Ideally, therefore, the backup codes for a self-custody setup would be split using a cryptographically secure model such as Shamir’s Secret Sharing and each part given to a trusted second party. The issue with this, besides the technical complexity of devising such a scheme, is again trust; the user needs to trust not only each second party but collectively that they don’t collude against the user and steal their bitcoin. Therefore, even the most sophisticated of the self-custody setups might include some level of trust.
Fedimint brings that trust assumption — second-party trust — into a model that is less technically complex than self-custody and more scalable and private. Here’s how it works.
As mentioned above, Fedimint is based on Federated Chaumian Ecash.
Chaumian Ecash is the digital cash invented by Dr. David Chaum, an early cryptographer who in the 1980s sought to mitigate against the privacy issues inherent in the digitization of money — a trend the researcher foresaw as digital means of communication began to emerge in his time. Chaum was concerned with the impending privacy risks of a digitized money, where banks would be able to trace people’s spending, and physical cash’s peer-to-peer nature would be lost.
The issuance and redemption of Chaum’s digital cash was still centralized, though its transacting was P2P. The researcher didn’t attempt to break free from government money per se; rather, he sought a means to conduct in-person cash trades online.
Chaum’s money leveraged cryptography to allow a user to deposit money into a bank and receive an “I owe you” (IOU) bank note that could be traded further among other people. That banknote promised its holder X amount of money to be redeemed by the bank at any given time — a concept popularized by the banknotes of the time of the gold standard. Given the not-so-great divisibility and transportability of gold, gold IOU banknotes allowed for an easier transfer and carrying of “gold.” Likewise, a holder of Chaumian Ecash would be able to redeem it for real money at the bank that issued it.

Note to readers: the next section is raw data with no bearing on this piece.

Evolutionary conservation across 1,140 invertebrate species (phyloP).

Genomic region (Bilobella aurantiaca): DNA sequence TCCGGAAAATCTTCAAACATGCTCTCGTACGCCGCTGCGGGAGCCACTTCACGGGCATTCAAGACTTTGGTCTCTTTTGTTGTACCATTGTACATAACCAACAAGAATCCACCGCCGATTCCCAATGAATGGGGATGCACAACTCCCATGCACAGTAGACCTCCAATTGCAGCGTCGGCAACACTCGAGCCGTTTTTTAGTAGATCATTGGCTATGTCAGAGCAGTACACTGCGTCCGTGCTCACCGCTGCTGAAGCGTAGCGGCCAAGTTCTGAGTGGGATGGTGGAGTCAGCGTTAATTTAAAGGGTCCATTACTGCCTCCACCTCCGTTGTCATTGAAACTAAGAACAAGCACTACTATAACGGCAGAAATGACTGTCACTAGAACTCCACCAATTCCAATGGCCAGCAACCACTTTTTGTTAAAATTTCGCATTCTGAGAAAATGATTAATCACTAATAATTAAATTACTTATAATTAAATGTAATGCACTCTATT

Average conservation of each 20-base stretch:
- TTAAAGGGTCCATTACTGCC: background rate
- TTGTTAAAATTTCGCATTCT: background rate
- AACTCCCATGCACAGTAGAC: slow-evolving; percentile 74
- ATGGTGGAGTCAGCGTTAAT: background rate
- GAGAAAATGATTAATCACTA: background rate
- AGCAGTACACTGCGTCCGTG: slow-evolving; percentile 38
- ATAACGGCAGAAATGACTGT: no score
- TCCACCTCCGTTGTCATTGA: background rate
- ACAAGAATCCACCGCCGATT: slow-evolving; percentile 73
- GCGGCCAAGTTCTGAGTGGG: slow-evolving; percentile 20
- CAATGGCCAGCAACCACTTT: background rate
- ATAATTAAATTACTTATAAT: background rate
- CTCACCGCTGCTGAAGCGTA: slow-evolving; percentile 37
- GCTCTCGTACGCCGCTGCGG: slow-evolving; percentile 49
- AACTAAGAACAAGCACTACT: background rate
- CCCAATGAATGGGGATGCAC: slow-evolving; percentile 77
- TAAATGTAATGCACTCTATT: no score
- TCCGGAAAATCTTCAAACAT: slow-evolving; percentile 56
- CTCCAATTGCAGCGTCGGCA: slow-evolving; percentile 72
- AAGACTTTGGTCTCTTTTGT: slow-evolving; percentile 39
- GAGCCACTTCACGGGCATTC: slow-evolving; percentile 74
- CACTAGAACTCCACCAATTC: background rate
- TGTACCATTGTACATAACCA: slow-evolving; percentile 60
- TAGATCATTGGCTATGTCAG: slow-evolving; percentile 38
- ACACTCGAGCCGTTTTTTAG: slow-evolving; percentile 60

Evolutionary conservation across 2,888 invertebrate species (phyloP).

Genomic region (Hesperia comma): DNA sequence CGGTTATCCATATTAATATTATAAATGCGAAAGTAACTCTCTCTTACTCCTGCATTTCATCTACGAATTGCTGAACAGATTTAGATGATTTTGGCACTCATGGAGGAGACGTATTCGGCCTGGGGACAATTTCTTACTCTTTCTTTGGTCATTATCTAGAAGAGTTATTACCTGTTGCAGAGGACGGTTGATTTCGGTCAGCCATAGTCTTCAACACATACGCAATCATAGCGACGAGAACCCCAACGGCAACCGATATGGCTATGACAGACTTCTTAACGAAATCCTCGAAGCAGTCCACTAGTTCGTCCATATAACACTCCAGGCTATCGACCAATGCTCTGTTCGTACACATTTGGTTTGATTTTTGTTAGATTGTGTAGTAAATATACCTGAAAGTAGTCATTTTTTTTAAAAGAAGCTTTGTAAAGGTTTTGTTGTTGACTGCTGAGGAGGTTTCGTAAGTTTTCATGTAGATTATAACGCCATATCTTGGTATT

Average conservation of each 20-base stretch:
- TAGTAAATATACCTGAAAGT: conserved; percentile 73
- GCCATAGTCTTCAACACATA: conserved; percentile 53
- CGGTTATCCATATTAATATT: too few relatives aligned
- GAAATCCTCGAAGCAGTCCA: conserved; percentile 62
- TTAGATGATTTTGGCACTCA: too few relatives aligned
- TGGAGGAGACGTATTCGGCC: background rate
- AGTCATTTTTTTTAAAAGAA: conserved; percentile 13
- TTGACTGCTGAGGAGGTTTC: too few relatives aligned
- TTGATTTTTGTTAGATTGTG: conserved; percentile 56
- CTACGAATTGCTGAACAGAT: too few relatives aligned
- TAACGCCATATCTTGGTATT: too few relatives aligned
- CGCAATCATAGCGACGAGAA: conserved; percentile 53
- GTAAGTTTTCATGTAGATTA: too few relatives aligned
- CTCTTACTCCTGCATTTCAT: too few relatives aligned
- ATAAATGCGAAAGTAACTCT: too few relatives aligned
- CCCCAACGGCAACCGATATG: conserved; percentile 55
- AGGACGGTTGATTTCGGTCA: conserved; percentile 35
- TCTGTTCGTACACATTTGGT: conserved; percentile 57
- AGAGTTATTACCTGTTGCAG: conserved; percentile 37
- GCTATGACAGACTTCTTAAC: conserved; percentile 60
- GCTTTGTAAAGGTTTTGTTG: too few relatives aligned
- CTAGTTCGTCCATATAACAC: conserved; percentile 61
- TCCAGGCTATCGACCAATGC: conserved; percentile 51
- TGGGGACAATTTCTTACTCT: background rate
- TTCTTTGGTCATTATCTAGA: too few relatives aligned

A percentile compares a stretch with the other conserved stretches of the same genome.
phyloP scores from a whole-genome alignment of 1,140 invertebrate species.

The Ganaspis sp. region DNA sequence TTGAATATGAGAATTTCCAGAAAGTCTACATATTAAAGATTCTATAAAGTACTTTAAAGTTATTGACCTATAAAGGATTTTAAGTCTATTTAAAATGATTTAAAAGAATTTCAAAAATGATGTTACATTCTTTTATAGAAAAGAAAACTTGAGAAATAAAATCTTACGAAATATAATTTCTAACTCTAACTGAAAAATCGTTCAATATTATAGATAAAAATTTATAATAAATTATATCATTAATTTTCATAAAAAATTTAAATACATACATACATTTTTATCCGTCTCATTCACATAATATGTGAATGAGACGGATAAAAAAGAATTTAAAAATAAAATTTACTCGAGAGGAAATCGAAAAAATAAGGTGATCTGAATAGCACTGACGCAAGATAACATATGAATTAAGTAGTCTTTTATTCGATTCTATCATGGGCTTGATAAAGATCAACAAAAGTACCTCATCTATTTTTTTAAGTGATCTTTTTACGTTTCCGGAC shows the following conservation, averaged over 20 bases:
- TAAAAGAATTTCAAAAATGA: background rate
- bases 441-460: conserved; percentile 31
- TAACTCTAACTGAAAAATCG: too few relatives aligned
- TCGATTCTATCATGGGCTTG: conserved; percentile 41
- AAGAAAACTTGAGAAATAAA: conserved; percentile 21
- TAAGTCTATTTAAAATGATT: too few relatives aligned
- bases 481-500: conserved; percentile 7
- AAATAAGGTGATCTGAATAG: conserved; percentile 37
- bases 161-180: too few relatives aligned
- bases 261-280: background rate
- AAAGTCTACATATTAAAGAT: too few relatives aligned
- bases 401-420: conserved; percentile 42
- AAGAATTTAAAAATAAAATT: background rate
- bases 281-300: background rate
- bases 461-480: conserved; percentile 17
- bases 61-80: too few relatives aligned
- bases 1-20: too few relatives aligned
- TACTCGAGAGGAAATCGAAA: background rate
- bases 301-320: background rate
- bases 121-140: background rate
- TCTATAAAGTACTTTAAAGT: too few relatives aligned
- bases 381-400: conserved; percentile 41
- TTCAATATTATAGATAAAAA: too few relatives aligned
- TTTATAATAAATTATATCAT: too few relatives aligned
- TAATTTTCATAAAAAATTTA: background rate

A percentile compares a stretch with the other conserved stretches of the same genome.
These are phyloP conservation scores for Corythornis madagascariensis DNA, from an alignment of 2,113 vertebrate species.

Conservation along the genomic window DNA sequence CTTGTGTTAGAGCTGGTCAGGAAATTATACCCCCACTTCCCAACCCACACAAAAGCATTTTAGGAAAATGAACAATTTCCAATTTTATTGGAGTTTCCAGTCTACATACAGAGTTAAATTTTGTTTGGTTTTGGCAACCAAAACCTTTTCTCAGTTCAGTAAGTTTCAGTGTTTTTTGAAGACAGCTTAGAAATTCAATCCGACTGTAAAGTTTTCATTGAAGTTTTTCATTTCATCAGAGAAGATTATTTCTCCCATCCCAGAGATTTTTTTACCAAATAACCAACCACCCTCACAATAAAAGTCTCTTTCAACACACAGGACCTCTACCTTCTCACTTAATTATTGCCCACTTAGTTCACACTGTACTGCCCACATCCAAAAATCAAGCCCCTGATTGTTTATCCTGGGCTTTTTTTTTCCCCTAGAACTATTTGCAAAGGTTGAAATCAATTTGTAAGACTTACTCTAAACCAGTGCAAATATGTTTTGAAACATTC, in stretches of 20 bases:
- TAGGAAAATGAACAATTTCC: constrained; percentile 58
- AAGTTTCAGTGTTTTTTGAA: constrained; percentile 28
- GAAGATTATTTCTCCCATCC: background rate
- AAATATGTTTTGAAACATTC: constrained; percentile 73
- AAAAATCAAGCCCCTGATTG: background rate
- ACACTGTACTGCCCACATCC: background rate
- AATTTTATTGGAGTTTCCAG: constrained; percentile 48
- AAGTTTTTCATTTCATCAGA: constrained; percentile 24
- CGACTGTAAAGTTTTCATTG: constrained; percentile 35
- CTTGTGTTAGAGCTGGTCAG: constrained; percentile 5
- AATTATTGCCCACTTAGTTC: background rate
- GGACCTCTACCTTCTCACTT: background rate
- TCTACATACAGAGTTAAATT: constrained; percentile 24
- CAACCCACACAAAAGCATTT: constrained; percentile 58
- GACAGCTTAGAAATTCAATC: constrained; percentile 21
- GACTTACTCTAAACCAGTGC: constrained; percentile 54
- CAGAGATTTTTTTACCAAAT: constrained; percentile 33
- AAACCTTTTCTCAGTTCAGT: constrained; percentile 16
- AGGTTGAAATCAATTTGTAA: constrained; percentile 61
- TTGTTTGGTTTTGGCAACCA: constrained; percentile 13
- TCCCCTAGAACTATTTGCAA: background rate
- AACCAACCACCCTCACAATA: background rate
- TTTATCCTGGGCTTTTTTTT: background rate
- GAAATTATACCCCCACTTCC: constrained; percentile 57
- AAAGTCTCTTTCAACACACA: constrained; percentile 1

Chaum’s model, of course, relied on the reputation of the bank. Customers transacting with that bank’s IOU note would need to trust the bank’s ability to honor the contract stipulated by that note. Otherwise, customers would see no value in them and hence would forgo transacting in those notes completely.
On the privacy side of things, Chaum’s Ecash leveraged blind signatures, a cryptographic trick that prevents the bank from knowing who owned the banknote. Without it, it would be trivial to link a user’s identity with a given note.
The example given by Chaum himself to illustrate this concept relied on carbon copy paper envelopes. The user can obtain a blind signature — a signature on something which the signer doesn’t know the content of — by putting the data they want signed inside the envelope made of carbon copy paper and sealing it. The signer could sign the envelope itself, and due to the carbon copy paper the signature would “leak” to the data and sign it as well.
With Chaum’s blind signature protocol, the depositor would send a blinded piece of data to the bank. After receiving the data blindly signed, the depositor would be able to unblind it — which would allow them to transfer it by giving it to another person. After a given amount of trades, that note could at any time be redeemed back at the bank for its corresponding amount of money. At the time of redemption, the bank would be able to check whether it had previously signed that piece of data and whether it had been already redeemed or not — checking for validity and shielding against a double spend.